1. Hello Cindy –

      Thank you for responding to my article. No, of course not. The majority of women who are incarcerated are in fact single mothers and I would definitely advocate on their behalf. The intention of that particular statement was to recognize that many of today’s university students are non-traditional (working full-time, serving in the military, single parents, or simply less fortunate).

      My assumption is that inmates are indeed looking for stable careers. After all, that’s one of the main ingredients to reducing recidivism, but how will a college degree help them in obtaining a career in which a university degree is “required.” Unlike past years when employers asked if the applicant has ever been convicted of a felony, most employers today now ask, “have you ever been arrested and if so, please explain.”

      The intention and primary focus of the article is on the Pell Grants, which is essentially money provided for higher education that does not need to be paid back, which differs significantly from the all-too-familiar student loans that most of us are very familiar with – myself included.

      You might be misinterpreting the direction that I was going with the article. I’m 100% on board for prisoners receiving counseling, education, and whatever else is needed to reduce recidivism. I am not opposed to prisoners pursuing a degree while incarcerated if they choose to apply for student loans or use private funding. Totally encourage that, but the pot of Pell grant monies is only so big; therefore, I feel strongly that less fortunate members of society have access to that money, which could be the financial lifeline between them going to college or not.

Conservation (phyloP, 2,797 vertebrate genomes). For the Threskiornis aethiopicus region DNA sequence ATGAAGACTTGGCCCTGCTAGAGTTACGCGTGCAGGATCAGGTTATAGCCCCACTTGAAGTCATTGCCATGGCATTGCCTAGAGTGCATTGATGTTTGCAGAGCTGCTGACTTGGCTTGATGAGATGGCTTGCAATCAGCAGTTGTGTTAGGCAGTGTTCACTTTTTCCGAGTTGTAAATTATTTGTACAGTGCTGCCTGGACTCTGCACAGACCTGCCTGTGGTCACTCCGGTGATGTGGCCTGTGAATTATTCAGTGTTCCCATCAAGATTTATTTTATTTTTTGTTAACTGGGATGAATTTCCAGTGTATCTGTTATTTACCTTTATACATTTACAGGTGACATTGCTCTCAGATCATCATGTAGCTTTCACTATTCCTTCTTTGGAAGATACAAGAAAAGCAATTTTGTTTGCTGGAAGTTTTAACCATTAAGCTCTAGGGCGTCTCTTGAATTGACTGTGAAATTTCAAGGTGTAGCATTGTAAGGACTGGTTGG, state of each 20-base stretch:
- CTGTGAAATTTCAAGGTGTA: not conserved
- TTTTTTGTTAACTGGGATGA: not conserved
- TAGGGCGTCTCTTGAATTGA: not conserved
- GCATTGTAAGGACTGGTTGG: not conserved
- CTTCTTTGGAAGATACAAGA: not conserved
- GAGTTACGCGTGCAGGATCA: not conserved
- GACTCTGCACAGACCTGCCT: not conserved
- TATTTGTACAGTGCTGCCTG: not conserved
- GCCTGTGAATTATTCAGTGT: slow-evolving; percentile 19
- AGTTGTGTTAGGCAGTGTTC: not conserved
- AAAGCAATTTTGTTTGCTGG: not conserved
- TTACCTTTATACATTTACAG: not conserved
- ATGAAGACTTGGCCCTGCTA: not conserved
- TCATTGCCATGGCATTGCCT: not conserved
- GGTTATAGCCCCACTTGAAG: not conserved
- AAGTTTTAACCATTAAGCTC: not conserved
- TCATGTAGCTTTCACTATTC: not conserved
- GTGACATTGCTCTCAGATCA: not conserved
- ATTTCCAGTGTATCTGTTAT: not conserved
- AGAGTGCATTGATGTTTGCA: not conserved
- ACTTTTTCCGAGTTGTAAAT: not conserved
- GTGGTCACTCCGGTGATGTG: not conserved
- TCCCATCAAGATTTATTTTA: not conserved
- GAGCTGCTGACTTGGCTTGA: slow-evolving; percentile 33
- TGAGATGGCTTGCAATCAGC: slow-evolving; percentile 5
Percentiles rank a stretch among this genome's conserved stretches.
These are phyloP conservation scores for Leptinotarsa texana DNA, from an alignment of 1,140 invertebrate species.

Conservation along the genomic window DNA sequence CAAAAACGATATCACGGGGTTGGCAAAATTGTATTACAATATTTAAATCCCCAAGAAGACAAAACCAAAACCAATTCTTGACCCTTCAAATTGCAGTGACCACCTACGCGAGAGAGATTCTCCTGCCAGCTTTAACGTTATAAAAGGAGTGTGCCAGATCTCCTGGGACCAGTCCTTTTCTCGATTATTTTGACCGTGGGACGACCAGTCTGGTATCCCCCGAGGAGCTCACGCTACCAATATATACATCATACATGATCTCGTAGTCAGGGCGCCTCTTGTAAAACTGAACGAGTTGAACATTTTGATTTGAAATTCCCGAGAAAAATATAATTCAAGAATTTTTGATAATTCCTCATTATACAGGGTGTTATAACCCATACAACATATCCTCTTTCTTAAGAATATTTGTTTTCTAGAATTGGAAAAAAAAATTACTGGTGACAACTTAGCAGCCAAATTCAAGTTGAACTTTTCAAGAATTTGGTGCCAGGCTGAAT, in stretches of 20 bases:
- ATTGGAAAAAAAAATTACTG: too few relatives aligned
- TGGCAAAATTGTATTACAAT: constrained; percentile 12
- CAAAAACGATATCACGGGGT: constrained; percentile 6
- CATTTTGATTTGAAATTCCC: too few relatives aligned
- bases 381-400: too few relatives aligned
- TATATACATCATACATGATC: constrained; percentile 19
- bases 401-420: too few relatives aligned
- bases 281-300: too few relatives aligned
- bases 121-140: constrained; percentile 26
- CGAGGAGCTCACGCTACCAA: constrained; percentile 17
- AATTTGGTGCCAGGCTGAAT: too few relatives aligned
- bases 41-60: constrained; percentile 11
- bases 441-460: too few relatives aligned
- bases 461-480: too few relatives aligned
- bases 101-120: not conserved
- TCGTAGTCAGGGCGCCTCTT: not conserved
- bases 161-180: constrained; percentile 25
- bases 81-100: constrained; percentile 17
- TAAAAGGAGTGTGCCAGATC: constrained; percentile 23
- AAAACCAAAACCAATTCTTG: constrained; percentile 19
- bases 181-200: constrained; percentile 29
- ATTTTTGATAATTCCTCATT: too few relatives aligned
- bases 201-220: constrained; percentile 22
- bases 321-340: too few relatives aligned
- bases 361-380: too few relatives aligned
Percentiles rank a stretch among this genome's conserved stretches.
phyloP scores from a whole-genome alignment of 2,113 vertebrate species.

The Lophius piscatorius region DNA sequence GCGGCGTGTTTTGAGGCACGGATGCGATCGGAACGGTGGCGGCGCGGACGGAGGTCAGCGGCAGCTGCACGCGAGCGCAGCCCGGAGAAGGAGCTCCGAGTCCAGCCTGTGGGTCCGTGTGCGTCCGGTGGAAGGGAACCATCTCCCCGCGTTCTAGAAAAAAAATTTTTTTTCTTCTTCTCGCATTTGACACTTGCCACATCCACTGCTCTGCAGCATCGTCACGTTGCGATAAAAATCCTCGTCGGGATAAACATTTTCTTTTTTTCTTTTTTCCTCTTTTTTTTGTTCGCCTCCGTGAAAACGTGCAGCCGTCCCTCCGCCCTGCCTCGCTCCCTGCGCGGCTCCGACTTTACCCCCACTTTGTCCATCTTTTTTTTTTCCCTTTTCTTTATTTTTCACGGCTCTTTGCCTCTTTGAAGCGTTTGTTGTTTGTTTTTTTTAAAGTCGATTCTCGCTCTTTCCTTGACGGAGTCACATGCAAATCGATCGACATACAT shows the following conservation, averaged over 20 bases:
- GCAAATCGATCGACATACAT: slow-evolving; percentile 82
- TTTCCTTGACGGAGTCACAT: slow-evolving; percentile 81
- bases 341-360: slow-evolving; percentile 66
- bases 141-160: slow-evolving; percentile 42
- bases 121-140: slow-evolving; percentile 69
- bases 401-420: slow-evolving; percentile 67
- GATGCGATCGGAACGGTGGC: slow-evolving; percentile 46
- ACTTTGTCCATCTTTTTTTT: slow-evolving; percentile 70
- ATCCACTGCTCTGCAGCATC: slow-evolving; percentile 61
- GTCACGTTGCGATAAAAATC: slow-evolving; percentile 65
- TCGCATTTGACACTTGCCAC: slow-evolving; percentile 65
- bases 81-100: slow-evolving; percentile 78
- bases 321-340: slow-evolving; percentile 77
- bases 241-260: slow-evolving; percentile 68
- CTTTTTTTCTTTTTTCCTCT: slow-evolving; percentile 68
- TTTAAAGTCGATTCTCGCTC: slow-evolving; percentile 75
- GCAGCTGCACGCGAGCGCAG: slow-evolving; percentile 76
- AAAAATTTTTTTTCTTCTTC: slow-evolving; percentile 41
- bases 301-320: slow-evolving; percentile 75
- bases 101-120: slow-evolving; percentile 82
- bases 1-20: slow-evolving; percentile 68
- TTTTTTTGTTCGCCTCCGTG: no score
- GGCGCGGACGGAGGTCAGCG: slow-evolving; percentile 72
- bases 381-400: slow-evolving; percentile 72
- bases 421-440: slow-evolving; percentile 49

My background is in corrections and I cannot think of a single case in which an ex-prisoner obtained a position “requiring” a college degree. We live in a society where liability and subsequent lawsuits are inevitable. As mentioned, I’m totally in favor of rehabilitation and anything else to provide a smoother transition back into the community. Student loans which must be paid back with interest – Yes. Pell Grants – Federal monies that are not paid back – No.

      I would think that the majority of college educated graduates paid their way, at least partially, through student loans, myself included. However, if given a choice to help an 18 year old kid with a potentially bright future ahead of himself / herself if awarded a Pell Grant compared to someone who is in prison, I would be in favor of the 18 year old.

      If there were a bottomless pit of federal money available, so be it and share away, but we know that’s not the case. We have a limited amount of Pell Grant money available. Should that change, my position might change, but until that time, I will always advocate on behalf of the kid, military vet, single parent, or young adult in the community.

      I know firsthand from working in Corrections that some people were dealt a raw deal (bad parenting, crime-ridden neighborhoods, etc.) that pushed or pulled them to engage in crime, and I advocate for pulling our resources together to help them get back on their feet, but the main point that I made was that I cannot think of any cases in which an employer required a college degree and hired someone who has served time. Now, I’m confident these cases do exist. Of course, they do, but I’d be curious to know what percentage that entails. An educated guess would be a small percentage.

      I’ve had students who were denied internships and jobs at Home Depot because they had misdemeanor convictions with no prison time and the employers would not hire them. The bigger issue would be giving employers a tax break for hiring ex-felons as we did in the past and to reduce the societal stigma that one’s past behavior is indicative of his/her future. That’s a way bigger societal issue than this one.

      Thanks!